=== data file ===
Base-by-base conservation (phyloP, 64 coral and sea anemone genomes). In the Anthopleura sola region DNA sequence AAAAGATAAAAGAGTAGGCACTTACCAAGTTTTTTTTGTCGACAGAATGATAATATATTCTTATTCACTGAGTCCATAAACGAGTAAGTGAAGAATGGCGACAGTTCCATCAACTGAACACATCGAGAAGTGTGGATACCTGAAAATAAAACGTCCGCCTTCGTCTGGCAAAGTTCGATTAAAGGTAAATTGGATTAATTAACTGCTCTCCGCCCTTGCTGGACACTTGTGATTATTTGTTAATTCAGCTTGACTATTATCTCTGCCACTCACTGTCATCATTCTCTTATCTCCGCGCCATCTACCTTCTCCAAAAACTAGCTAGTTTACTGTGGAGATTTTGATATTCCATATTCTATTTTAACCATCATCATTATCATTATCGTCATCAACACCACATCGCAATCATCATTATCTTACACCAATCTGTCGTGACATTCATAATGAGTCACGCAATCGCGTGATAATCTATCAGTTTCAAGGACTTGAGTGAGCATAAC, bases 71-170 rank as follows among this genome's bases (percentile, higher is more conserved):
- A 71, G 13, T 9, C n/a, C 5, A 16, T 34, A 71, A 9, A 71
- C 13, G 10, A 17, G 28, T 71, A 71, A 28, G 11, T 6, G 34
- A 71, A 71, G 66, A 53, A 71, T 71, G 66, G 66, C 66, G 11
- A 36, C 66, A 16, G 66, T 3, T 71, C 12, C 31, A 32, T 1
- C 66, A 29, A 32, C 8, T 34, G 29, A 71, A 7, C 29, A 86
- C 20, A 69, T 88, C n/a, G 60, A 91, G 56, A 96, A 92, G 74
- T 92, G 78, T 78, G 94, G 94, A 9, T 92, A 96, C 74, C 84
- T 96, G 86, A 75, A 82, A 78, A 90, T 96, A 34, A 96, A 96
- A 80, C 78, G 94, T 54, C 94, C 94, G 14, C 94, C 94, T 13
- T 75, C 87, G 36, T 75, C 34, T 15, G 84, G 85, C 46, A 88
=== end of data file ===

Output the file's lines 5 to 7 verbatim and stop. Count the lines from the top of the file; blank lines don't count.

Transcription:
- A 36, C 66, A 16, G 66, T 3, T 71, C 12, C 31, A 32, T 1
- C 66, A 29, A 32, C 8, T 34, G 29, A 71, A 7, C 29, A 86
- C 20, A 69, T 88, C n/a, G 60, A 91, G 56, A 96, A 92, G 74